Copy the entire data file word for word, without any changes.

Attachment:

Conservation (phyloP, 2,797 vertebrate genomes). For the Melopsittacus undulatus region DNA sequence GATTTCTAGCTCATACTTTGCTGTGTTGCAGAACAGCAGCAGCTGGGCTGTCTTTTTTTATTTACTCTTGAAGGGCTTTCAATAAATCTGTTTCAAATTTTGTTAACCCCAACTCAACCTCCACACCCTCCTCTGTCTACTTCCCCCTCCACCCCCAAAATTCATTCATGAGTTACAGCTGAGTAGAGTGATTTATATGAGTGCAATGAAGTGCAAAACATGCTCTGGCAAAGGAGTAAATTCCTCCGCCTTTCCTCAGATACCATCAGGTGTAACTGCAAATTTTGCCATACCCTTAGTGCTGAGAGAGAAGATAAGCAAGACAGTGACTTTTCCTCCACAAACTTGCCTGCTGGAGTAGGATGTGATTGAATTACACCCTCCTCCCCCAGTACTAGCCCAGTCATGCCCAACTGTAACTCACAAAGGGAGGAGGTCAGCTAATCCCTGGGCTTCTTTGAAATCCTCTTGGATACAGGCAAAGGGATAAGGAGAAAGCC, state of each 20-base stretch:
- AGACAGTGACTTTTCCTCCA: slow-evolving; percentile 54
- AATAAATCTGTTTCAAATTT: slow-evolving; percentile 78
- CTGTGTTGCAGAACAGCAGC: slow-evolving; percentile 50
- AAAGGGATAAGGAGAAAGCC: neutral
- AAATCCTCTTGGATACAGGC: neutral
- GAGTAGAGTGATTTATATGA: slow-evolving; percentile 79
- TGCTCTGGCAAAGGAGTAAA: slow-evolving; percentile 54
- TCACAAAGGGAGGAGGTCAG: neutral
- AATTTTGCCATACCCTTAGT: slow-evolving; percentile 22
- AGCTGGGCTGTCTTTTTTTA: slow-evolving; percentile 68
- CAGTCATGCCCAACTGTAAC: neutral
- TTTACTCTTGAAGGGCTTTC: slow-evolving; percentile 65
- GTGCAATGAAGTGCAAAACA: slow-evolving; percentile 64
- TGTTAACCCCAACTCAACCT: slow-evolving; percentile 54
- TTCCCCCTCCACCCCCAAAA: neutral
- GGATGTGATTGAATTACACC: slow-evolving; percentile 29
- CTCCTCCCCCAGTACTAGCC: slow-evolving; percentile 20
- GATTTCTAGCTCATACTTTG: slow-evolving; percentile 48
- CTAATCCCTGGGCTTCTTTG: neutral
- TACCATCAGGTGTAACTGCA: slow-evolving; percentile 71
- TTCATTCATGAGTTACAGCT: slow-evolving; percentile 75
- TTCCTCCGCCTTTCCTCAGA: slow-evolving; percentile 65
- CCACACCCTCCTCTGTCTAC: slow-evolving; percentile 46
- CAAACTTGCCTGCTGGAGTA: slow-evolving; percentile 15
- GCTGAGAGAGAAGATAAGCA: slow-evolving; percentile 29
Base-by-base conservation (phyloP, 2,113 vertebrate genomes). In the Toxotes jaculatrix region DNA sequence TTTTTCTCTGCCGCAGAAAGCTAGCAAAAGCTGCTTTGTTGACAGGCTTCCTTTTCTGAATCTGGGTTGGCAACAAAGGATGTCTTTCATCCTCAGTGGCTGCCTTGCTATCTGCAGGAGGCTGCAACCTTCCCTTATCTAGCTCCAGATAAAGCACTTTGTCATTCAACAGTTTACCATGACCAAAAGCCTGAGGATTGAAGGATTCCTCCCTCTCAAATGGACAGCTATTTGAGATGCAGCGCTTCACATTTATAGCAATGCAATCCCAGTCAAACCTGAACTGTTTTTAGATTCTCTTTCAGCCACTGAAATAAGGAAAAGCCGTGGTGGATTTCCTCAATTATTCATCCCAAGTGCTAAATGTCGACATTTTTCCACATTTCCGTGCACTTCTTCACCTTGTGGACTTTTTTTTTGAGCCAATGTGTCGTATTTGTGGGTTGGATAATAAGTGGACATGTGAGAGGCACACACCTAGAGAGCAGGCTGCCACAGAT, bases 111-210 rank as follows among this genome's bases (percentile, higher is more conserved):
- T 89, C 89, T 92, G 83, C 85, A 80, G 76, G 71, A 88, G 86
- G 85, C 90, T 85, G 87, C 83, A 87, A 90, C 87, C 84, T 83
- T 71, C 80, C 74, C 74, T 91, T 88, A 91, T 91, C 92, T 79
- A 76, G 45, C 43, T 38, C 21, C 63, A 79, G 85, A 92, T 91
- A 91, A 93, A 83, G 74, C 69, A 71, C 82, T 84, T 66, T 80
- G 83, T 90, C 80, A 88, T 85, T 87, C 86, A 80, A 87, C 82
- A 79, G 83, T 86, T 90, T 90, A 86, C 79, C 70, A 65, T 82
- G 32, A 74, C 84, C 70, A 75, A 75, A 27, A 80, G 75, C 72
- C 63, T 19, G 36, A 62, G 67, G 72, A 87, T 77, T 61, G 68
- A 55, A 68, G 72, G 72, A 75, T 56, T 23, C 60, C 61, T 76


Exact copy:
Conservation (phyloP, 2,797 vertebrate genomes). For the Melopsittacus undulatus region DNA sequence GATTTCTAGCTCATACTTTGCTGTGTTGCAGAACAGCAGCAGCTGGGCTGTCTTTTTTTATTTACTCTTGAAGGGCTTTCAATAAATCTGTTTCAAATTTTGTTAACCCCAACTCAACCTCCACACCCTCCTCTGTCTACTTCCCCCTCCACCCCCAAAATTCATTCATGAGTTACAGCTGAGTAGAGTGATTTATATGAGTGCAATGAAGTGCAAAACATGCTCTGGCAAAGGAGTAAATTCCTCCGCCTTTCCTCAGATACCATCAGGTGTAACTGCAAATTTTGCCATACCCTTAGTGCTGAGAGAGAAGATAAGCAAGACAGTGACTTTTCCTCCACAAACTTGCCTGCTGGAGTAGGATGTGATTGAATTACACCCTCCTCCCCCAGTACTAGCCCAGTCATGCCCAACTGTAACTCACAAAGGGAGGAGGTCAGCTAATCCCTGGGCTTCTTTGAAATCCTCTTGGATACAGGCAAAGGGATAAGGAGAAAGCC, state of each 20-base stretch:
- AGACAGTGACTTTTCCTCCA: slow-evolving; percentile 54
- AATAAATCTGTTTCAAATTT: slow-evolving; percentile 78
- CTGTGTTGCAGAACAGCAGC: slow-evolving; percentile 50
- AAAGGGATAAGGAGAAAGCC: neutral
- AAATCCTCTTGGATACAGGC: neutral
- GAGTAGAGTGATTTATATGA: slow-evolving; percentile 79
- TGCTCTGGCAAAGGAGTAAA: slow-evolving; percentile 54
- TCACAAAGGGAGGAGGTCAG: neutral
- AATTTTGCCATACCCTTAGT: slow-evolving; percentile 22
- AGCTGGGCTGTCTTTTTTTA: slow-evolving; percentile 68
- CAGTCATGCCCAACTGTAAC: neutral
- TTTACTCTTGAAGGGCTTTC: slow-evolving; percentile 65
- GTGCAATGAAGTGCAAAACA: slow-evolving; percentile 64
- TGTTAACCCCAACTCAACCT: slow-evolving; percentile 54
- TTCCCCCTCCACCCCCAAAA: neutral
- GGATGTGATTGAATTACACC: slow-evolving; percentile 29
- CTCCTCCCCCAGTACTAGCC: slow-evolving; percentile 20
- GATTTCTAGCTCATACTTTG: slow-evolving; percentile 48
- CTAATCCCTGGGCTTCTTTG: neutral
- TACCATCAGGTGTAACTGCA: slow-evolving; percentile 71
- TTCATTCATGAGTTACAGCT: slow-evolving; percentile 75
- TTCCTCCGCCTTTCCTCAGA: slow-evolving; percentile 65
- CCACACCCTCCTCTGTCTAC: slow-evolving; percentile 46
- CAAACTTGCCTGCTGGAGTA: slow-evolving; percentile 15
- GCTGAGAGAGAAGATAAGCA: slow-evolving; percentile 29
Base-by-base conservation (phyloP, 2,113 vertebrate genomes). In the Toxotes jaculatrix region DNA sequence TTTTTCTCTGCCGCAGAAAGCTAGCAAAAGCTGCTTTGTTGACAGGCTTCCTTTTCTGAATCTGGGTTGGCAACAAAGGATGTCTTTCATCCTCAGTGGCTGCCTTGCTATCTGCAGGAGGCTGCAACCTTCCCTTATCTAGCTCCAGATAAAGCACTTTGTCATTCAACAGTTTACCATGACCAAAAGCCTGAGGATTGAAGGATTCCTCCCTCTCAAATGGACAGCTATTTGAGATGCAGCGCTTCACATTTATAGCAATGCAATCCCAGTCAAACCTGAACTGTTTTTAGATTCTCTTTCAGCCACTGAAATAAGGAAAAGCCGTGGTGGATTTCCTCAATTATTCATCCCAAGTGCTAAATGTCGACATTTTTCCACATTTCCGTGCACTTCTTCACCTTGTGGACTTTTTTTTTGAGCCAATGTGTCGTATTTGTGGGTTGGATAATAAGTGGACATGTGAGAGGCACACACCTAGAGAGCAGGCTGCCACAGAT, bases 111-210 rank as follows among this genome's bases (percentile, higher is more conserved):
- T 89, C 89, T 92, G 83, C 85, A 80, G 76, G 71, A 88, G 86
- G 85, C 90, T 85, G 87, C 83, A 87, A 90, C 87, C 84, T 83
- T 71, C 80, C 74, C 74, T 91, T 88, A 91, T 91, C 92, T 79
- A 76, G 45, C 43, T 38, C 21, C 63, A 79, G 85, A 92, T 91
- A 91, A 93, A 83, G 74, C 69, A 71, C 82, T 84, T 66, T 80
- G 83, T 90, C 80, A 88, T 85, T 87, C 86, A 80, A 87, C 82
- A 79, G 83, T 86, T 90, T 90, A 86, C 79, C 70, A 65, T 82
- G 32, A 74, C 84, C 70, A 75, A 75, A 27, A 80, G 75, C 72
- C 63, T 19, G 36, A 62, G 67, G 72, A 87, T 77, T 61, G 68
- A 55, A 68, G 72, G 72, A 75, T 56, T 23, C 60, C 61, T 76